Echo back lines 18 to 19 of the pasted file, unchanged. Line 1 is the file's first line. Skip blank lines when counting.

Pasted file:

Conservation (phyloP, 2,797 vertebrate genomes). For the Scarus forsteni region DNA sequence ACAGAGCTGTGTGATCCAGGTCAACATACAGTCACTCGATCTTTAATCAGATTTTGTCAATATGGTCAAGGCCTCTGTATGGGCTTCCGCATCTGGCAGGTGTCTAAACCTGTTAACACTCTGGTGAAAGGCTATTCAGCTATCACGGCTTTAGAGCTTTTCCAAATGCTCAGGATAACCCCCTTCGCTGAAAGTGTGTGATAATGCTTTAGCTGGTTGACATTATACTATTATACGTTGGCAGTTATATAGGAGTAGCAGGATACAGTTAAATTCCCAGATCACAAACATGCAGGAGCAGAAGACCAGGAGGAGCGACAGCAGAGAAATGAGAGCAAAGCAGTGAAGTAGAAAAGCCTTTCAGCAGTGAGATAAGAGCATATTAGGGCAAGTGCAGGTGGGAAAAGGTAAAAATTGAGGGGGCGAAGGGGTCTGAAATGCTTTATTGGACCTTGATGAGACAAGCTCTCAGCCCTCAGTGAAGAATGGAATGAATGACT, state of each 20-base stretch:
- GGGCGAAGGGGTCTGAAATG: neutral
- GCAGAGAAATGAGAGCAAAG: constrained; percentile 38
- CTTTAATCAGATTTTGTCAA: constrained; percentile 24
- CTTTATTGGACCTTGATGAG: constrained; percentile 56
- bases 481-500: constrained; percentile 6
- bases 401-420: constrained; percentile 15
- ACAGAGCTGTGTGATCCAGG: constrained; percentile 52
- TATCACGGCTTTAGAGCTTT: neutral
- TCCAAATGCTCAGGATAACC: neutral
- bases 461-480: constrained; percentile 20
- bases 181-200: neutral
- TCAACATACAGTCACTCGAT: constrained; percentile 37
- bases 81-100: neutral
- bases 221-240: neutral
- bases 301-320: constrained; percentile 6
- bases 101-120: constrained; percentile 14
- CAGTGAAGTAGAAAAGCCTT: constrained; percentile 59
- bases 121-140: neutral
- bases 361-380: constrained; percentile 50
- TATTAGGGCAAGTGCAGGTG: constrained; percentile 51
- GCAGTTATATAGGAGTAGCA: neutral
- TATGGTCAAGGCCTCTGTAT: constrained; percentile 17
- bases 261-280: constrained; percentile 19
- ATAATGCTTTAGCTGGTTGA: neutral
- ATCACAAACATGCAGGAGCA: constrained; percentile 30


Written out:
- CAGTGAAGTAGAAAAGCCTT: constrained; percentile 59
- bases 121-140: neutral